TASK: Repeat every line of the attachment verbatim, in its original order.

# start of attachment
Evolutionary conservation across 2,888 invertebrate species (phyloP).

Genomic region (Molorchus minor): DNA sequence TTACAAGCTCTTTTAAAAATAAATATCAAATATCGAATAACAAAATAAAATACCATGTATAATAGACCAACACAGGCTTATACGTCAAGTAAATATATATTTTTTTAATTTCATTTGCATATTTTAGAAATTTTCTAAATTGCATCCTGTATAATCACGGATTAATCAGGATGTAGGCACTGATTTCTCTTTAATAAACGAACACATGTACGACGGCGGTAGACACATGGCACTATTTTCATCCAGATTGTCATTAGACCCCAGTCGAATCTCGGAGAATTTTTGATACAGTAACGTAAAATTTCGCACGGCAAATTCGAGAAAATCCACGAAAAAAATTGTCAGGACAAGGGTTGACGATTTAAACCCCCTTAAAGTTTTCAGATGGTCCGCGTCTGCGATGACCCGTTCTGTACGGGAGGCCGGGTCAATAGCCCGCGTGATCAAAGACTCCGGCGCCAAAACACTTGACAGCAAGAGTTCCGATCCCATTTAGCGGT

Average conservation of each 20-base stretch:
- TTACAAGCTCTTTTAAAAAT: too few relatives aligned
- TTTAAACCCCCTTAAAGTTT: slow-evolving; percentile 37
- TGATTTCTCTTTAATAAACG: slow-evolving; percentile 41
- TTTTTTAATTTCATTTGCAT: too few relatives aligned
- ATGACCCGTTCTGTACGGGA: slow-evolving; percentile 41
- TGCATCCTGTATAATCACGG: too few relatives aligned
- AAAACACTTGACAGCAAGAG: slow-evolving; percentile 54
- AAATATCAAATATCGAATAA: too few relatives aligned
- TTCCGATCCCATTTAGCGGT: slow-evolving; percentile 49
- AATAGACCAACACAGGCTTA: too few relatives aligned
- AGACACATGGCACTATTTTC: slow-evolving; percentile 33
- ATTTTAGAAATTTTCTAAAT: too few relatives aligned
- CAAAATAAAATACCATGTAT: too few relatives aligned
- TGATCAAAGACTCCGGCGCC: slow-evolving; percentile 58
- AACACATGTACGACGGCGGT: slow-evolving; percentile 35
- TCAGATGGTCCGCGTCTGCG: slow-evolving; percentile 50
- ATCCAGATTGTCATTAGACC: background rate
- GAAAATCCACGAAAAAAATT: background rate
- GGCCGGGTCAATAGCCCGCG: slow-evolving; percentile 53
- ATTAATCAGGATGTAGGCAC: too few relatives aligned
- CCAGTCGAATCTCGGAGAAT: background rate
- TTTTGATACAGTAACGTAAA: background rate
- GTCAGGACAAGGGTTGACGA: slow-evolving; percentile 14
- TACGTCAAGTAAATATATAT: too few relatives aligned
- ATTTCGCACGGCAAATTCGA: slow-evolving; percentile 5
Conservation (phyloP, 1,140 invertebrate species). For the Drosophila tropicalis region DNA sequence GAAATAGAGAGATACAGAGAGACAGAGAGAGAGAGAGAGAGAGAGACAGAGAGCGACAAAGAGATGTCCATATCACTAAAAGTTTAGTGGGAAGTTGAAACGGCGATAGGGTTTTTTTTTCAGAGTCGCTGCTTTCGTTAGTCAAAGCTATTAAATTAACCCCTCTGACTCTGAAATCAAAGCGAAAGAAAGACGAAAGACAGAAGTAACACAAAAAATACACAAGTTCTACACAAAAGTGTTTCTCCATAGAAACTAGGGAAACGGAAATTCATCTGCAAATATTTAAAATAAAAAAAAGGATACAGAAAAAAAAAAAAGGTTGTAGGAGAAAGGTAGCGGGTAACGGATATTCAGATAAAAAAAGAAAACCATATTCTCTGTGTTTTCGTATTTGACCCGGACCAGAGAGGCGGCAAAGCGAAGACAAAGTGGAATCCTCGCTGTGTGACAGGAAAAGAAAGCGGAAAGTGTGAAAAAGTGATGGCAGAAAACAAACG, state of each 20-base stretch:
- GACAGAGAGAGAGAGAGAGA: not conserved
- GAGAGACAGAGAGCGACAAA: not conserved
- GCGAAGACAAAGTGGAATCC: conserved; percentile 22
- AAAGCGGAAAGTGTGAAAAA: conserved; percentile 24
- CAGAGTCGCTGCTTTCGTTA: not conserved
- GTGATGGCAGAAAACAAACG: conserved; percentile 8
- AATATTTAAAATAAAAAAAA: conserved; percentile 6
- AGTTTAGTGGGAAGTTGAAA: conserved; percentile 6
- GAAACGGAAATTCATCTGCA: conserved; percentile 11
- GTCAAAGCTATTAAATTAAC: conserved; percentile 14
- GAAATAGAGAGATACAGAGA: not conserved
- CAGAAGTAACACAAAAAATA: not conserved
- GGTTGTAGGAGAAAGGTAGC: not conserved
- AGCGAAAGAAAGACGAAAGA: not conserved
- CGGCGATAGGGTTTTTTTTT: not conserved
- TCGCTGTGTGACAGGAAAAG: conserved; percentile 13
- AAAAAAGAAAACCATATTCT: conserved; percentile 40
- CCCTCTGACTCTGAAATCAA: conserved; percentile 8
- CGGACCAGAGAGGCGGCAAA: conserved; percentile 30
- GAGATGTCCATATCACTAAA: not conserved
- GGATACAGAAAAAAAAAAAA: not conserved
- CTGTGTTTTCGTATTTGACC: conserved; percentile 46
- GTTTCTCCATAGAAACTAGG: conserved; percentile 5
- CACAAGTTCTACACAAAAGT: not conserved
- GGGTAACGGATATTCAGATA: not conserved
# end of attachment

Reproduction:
Evolutionary conservation across 2,888 invertebrate species (phyloP).

Genomic region (Molorchus minor): DNA sequence TTACAAGCTCTTTTAAAAATAAATATCAAATATCGAATAACAAAATAAAATACCATGTATAATAGACCAACACAGGCTTATACGTCAAGTAAATATATATTTTTTTAATTTCATTTGCATATTTTAGAAATTTTCTAAATTGCATCCTGTATAATCACGGATTAATCAGGATGTAGGCACTGATTTCTCTTTAATAAACGAACACATGTACGACGGCGGTAGACACATGGCACTATTTTCATCCAGATTGTCATTAGACCCCAGTCGAATCTCGGAGAATTTTTGATACAGTAACGTAAAATTTCGCACGGCAAATTCGAGAAAATCCACGAAAAAAATTGTCAGGACAAGGGTTGACGATTTAAACCCCCTTAAAGTTTTCAGATGGTCCGCGTCTGCGATGACCCGTTCTGTACGGGAGGCCGGGTCAATAGCCCGCGTGATCAAAGACTCCGGCGCCAAAACACTTGACAGCAAGAGTTCCGATCCCATTTAGCGGT

Average conservation of each 20-base stretch:
- TTACAAGCTCTTTTAAAAAT: too few relatives aligned
- TTTAAACCCCCTTAAAGTTT: slow-evolving; percentile 37
- TGATTTCTCTTTAATAAACG: slow-evolving; percentile 41
- TTTTTTAATTTCATTTGCAT: too few relatives aligned
- ATGACCCGTTCTGTACGGGA: slow-evolving; percentile 41
- TGCATCCTGTATAATCACGG: too few relatives aligned
- AAAACACTTGACAGCAAGAG: slow-evolving; percentile 54
- AAATATCAAATATCGAATAA: too few relatives aligned
- TTCCGATCCCATTTAGCGGT: slow-evolving; percentile 49
- AATAGACCAACACAGGCTTA: too few relatives aligned
- AGACACATGGCACTATTTTC: slow-evolving; percentile 33
- ATTTTAGAAATTTTCTAAAT: too few relatives aligned
- CAAAATAAAATACCATGTAT: too few relatives aligned
- TGATCAAAGACTCCGGCGCC: slow-evolving; percentile 58
- AACACATGTACGACGGCGGT: slow-evolving; percentile 35
- TCAGATGGTCCGCGTCTGCG: slow-evolving; percentile 50
- ATCCAGATTGTCATTAGACC: background rate
- GAAAATCCACGAAAAAAATT: background rate
- GGCCGGGTCAATAGCCCGCG: slow-evolving; percentile 53
- ATTAATCAGGATGTAGGCAC: too few relatives aligned
- CCAGTCGAATCTCGGAGAAT: background rate
- TTTTGATACAGTAACGTAAA: background rate
- GTCAGGACAAGGGTTGACGA: slow-evolving; percentile 14
- TACGTCAAGTAAATATATAT: too few relatives aligned
- ATTTCGCACGGCAAATTCGA: slow-evolving; percentile 5
Conservation (phyloP, 1,140 invertebrate species). For the Drosophila tropicalis region DNA sequence GAAATAGAGAGATACAGAGAGACAGAGAGAGAGAGAGAGAGAGAGACAGAGAGCGACAAAGAGATGTCCATATCACTAAAAGTTTAGTGGGAAGTTGAAACGGCGATAGGGTTTTTTTTTCAGAGTCGCTGCTTTCGTTAGTCAAAGCTATTAAATTAACCCCTCTGACTCTGAAATCAAAGCGAAAGAAAGACGAAAGACAGAAGTAACACAAAAAATACACAAGTTCTACACAAAAGTGTTTCTCCATAGAAACTAGGGAAACGGAAATTCATCTGCAAATATTTAAAATAAAAAAAAGGATACAGAAAAAAAAAAAAGGTTGTAGGAGAAAGGTAGCGGGTAACGGATATTCAGATAAAAAAAGAAAACCATATTCTCTGTGTTTTCGTATTTGACCCGGACCAGAGAGGCGGCAAAGCGAAGACAAAGTGGAATCCTCGCTGTGTGACAGGAAAAGAAAGCGGAAAGTGTGAAAAAGTGATGGCAGAAAACAAACG, state of each 20-base stretch:
- GACAGAGAGAGAGAGAGAGA: not conserved
- GAGAGACAGAGAGCGACAAA: not conserved
- GCGAAGACAAAGTGGAATCC: conserved; percentile 22
- AAAGCGGAAAGTGTGAAAAA: conserved; percentile 24
- CAGAGTCGCTGCTTTCGTTA: not conserved
- GTGATGGCAGAAAACAAACG: conserved; percentile 8
- AATATTTAAAATAAAAAAAA: conserved; percentile 6
- AGTTTAGTGGGAAGTTGAAA: conserved; percentile 6
- GAAACGGAAATTCATCTGCA: conserved; percentile 11
- GTCAAAGCTATTAAATTAAC: conserved; percentile 14
- GAAATAGAGAGATACAGAGA: not conserved
- CAGAAGTAACACAAAAAATA: not conserved
- GGTTGTAGGAGAAAGGTAGC: not conserved
- AGCGAAAGAAAGACGAAAGA: not conserved
- CGGCGATAGGGTTTTTTTTT: not conserved
- TCGCTGTGTGACAGGAAAAG: conserved; percentile 13
- AAAAAAGAAAACCATATTCT: conserved; percentile 40
- CCCTCTGACTCTGAAATCAA: conserved; percentile 8
- CGGACCAGAGAGGCGGCAAA: conserved; percentile 30
- GAGATGTCCATATCACTAAA: not conserved
- GGATACAGAAAAAAAAAAAA: not conserved
- CTGTGTTTTCGTATTTGACC: conserved; percentile 46
- GTTTCTCCATAGAAACTAGG: conserved; percentile 5
- CACAAGTTCTACACAAAAGT: not conserved
- GGGTAACGGATATTCAGATA: not conserved